Voters cast ballots in municipal elections across Quebec
Residents in 858 municipalities casting ballots today
Quebecers cast ballots at 858 municipalities across the province today.
Polling stations closed at 8 p.m.
- Go here to see live election results from across province
- CBC's full Quebec municipal elections 2017 coverage
As of 4 p.m., a total of 31.59 per cent of eligible voters had cast their ballots in Montreal — this includes electors who voted in advance, according to Élection Montréal.
In 2013, 43 per cent of eligible Montreal voters exercised their democratic right to vote in the municipal election.
In Montreal, a poll done in mid-October suggested a virtual tie between the two main candidates vying for the mayor's seat: Denis Coderre, the incumbent, and Valérie Plante of Projet Montréal.
In Rosemont–La-Petite-Patrie this morning, Plante cast her ballot surrounded by cameras.
"I am extremely proud of the ideas that we've put forward, of the vision we've presented, of the work of my team on the ground," she said.
Coderre, for his part, voted right after polls opened in Montreal North.
"The population now has the floor," said Coderre. "We deserve their confidence. We hope to have their confidence and their support."
What are the races looking like?
The Côte-des-Neiges–Notre-Dame-de-Grâce borough's mayoral race is also shaping up to be tight, as Projet Montréal's newcomer and former journalist Sue Montgomery attempts to beat incumbent Russell Copeman.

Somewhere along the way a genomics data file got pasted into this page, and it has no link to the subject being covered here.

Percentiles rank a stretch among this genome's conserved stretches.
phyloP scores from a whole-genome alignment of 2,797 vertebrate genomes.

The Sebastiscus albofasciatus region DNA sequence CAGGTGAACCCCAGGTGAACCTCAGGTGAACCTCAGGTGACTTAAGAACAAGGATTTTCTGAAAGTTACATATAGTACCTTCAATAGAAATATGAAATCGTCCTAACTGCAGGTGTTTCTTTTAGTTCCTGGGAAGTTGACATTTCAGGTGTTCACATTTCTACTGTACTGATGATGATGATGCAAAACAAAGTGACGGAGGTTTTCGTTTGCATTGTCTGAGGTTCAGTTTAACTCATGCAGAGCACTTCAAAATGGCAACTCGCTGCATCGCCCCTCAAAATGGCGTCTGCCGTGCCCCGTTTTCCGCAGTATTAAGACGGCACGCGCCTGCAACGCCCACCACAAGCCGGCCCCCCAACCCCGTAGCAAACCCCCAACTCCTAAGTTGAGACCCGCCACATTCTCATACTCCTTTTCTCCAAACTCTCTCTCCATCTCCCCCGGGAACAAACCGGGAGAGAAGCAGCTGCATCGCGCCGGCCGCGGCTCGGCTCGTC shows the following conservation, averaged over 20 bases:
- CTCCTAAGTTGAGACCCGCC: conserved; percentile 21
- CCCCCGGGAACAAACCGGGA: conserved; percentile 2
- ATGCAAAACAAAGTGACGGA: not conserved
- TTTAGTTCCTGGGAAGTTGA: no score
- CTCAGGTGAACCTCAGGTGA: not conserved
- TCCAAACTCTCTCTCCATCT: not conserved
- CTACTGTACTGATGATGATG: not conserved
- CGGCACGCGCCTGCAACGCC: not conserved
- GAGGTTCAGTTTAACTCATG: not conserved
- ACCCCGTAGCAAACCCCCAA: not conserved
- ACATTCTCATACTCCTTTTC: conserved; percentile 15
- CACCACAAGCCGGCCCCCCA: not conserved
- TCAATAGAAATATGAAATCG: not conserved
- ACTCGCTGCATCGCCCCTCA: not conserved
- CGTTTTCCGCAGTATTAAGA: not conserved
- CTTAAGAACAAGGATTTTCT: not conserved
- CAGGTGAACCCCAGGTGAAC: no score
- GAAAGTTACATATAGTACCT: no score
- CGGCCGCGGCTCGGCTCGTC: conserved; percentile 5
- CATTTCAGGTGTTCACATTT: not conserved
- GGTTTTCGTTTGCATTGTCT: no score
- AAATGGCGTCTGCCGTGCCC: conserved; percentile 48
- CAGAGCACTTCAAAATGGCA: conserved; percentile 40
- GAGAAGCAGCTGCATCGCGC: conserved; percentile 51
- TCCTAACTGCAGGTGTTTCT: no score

Copeman is seeking his second mandate as borough mayor and running with Équipe Coderre.
Meanwhile, many in Pierrefonds-Roxboro are still feeling the effects of the flooding that devastated the area last spring. Throughout the campaign period, the city's flood response has been a hot topic.
Westmount has a three-way race between the town's interim mayor, Christina Smith, who replaced longtime mayor Peter Trent when he retired. Smith is being challenged by Suburban newspaper editor Beryl Wajsman and city councillor Patrick Martin.
In Saint-Lambert, candidates are arguing for new rules that could replace the suburb's prohibition-era alcohol regulations and presenting initiatives that would re-introduce bars to the area.
In the Eastern Townships, Sherbrooke's campaign has focused on revitalizing the city's core, with candidates offering competing visions of how to do so.
And in Saguenay, a fresh face will be voted in to replace Mayor Jean Tremblay, who is retiring after 20 years in office.
In the capital, Quebec City electors will have to decide whether to re-elect incumbent Régis Labeaume, nicknamed "King Régis" for his brash manner and imperial style, or to go with one of the two people running against him.
There are still many municipalities in Quebec where candidates are running unopposed. However, some of the most interesting races are in Quebec's small and far-flung communities: In Blanc-Sablon, two women are hashing out their competing visions of the future for the village on Quebec's Lower North Shore.
A snapshot in numbers
Come Monday morning, there will be many new faces on municipal councils, as well as some familiar ones.
According to the province's Municipal Affairs Ministry, there are a total of 12,924 people vying for one of the 8,015 mayor or councillor positions across Quebec.
Thirty one per cent are women, which is up from 2013, when only 25 per cent of candidates were women.
Make a date with CBC for election night:
Online: Get breaking news and live results at cbc.ca/montreal after polls close at 8 p.m.
On Facebook: Join host Debra Arbec for a 90-minute Facebook Live starting at 10 p.m. with results, analysis and reports from across Quebec.
On TV: Watch our live results show at 11-11:30 p.m. on CBC Television.
On radio: Listen to CBC Radio One starting at 8 p.m. for a province-wide show hosted by Mike Finnerty in Montreal and Susan Campbell in Quebec City.
With files from Radio-Canada